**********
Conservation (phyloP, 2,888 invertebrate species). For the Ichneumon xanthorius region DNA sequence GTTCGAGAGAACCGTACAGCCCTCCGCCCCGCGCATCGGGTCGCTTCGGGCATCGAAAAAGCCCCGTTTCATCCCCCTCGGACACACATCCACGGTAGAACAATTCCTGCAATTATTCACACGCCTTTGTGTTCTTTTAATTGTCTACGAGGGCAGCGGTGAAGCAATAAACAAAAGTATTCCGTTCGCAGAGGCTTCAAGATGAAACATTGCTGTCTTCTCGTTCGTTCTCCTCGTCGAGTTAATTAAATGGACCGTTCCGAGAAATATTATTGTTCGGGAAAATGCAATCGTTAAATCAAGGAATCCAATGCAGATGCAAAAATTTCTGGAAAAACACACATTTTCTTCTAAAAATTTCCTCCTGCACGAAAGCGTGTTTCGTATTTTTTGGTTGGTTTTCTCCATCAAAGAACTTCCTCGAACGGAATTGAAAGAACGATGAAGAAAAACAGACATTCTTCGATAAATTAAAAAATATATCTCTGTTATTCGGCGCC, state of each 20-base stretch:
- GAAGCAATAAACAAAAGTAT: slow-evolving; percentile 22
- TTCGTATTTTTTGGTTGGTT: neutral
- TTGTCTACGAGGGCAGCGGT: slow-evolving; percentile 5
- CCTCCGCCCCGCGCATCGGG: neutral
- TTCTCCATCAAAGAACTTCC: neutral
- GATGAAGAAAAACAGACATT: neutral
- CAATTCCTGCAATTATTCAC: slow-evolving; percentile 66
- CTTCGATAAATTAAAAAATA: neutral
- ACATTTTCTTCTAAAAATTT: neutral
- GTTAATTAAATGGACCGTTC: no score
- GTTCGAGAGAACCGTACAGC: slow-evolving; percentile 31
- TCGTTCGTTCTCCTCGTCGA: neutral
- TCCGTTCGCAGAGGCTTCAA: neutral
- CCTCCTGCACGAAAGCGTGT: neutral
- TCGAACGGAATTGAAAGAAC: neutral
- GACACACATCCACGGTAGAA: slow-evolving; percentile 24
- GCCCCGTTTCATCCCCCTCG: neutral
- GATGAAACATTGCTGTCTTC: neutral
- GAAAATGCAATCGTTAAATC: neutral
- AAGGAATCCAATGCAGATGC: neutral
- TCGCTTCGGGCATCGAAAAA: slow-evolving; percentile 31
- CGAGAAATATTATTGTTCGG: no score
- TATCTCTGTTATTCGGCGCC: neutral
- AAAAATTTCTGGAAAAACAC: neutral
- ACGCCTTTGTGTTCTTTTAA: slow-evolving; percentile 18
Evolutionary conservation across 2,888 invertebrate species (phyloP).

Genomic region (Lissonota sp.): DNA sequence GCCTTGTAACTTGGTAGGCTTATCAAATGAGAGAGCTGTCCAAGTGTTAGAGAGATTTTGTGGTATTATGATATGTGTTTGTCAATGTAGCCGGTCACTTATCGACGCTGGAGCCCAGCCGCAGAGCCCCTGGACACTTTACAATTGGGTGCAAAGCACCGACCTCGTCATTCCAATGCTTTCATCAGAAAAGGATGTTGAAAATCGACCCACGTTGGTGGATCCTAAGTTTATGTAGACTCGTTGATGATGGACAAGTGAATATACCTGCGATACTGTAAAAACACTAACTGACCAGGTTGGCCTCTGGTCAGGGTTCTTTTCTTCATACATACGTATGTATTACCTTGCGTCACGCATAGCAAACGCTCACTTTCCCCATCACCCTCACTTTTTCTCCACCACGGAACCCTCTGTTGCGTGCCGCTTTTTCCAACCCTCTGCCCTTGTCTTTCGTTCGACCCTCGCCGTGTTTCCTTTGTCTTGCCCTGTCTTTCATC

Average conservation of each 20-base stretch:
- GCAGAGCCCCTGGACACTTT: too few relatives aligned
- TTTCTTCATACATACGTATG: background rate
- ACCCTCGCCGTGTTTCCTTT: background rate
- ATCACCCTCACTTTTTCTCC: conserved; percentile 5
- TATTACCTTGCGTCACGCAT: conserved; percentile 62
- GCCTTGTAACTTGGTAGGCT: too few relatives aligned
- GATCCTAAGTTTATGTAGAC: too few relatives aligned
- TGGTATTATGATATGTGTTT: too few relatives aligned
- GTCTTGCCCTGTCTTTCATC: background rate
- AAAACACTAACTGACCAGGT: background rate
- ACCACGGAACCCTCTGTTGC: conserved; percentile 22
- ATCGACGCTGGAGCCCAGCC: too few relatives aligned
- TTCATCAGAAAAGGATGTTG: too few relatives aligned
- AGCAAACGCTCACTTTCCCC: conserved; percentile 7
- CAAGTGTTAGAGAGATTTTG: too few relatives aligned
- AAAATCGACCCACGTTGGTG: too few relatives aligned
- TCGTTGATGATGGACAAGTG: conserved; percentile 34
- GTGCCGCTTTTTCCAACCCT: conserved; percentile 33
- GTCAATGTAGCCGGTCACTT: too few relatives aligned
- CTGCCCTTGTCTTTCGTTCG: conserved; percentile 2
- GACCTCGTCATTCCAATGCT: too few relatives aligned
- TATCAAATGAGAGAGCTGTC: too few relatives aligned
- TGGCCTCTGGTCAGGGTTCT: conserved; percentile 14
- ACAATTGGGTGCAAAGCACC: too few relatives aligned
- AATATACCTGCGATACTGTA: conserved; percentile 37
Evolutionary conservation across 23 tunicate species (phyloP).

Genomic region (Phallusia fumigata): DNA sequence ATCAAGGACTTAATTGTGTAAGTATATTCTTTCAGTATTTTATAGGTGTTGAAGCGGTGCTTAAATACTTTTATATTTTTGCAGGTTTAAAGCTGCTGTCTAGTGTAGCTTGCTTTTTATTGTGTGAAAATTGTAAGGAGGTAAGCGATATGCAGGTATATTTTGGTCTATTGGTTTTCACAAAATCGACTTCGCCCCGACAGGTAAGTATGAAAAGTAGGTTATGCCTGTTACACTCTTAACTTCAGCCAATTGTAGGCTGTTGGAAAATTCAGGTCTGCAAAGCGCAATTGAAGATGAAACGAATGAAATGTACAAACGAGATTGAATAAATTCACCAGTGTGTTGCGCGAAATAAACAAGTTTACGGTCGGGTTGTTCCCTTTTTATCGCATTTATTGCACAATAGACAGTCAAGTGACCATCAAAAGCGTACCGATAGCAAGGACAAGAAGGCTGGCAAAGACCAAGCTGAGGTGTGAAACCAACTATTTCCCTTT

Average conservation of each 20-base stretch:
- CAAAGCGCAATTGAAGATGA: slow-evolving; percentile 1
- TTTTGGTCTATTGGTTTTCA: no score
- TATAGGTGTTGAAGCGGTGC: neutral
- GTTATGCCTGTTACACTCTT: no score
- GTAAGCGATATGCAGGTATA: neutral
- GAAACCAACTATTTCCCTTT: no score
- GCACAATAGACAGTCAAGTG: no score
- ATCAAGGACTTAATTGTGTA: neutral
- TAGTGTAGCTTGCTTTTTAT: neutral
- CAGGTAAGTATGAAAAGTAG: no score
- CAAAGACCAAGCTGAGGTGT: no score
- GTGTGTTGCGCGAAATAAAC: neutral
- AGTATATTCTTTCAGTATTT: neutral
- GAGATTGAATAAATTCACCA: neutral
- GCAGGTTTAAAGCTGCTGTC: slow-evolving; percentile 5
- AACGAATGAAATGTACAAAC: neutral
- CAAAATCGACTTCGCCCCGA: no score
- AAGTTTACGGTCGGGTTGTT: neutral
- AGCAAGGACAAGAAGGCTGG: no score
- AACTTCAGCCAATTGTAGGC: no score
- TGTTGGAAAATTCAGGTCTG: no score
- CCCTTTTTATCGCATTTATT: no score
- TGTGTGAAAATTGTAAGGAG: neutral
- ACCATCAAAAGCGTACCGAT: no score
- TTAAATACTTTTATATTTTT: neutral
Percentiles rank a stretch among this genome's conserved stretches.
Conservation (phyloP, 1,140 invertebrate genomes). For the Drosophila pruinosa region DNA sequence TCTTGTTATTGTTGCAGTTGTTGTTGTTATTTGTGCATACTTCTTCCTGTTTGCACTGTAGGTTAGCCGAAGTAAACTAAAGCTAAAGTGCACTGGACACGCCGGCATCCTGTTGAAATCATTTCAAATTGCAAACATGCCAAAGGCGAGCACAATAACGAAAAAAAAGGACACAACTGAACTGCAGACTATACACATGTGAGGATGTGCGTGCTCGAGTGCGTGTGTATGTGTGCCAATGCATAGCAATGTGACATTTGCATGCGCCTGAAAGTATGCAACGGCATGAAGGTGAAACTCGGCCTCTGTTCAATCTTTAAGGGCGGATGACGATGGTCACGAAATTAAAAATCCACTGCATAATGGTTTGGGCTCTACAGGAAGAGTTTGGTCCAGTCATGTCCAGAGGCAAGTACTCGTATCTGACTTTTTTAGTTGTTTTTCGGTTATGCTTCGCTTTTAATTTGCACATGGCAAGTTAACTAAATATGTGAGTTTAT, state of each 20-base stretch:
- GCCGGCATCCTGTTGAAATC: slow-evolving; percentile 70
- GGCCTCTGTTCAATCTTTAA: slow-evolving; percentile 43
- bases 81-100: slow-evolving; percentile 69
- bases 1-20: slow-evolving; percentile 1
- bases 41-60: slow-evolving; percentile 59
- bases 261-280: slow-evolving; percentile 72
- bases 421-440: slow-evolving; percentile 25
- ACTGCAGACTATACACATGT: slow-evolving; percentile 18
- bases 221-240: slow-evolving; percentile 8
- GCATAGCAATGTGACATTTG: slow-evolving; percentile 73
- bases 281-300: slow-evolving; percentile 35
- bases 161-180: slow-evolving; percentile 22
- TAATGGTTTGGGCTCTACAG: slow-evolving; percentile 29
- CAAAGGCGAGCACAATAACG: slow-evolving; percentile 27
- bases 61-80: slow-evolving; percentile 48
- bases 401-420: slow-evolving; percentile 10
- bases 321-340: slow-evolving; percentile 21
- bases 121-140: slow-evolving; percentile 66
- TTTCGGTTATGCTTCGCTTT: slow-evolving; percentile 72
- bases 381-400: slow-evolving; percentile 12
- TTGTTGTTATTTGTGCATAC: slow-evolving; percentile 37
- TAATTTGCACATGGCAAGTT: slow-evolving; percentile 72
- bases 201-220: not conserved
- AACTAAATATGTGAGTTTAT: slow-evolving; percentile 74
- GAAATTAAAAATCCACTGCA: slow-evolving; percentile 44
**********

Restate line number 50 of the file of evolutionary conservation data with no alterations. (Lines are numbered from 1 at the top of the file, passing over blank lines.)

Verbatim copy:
- GACCTCGTCATTCCAATGCT: too few relatives aligned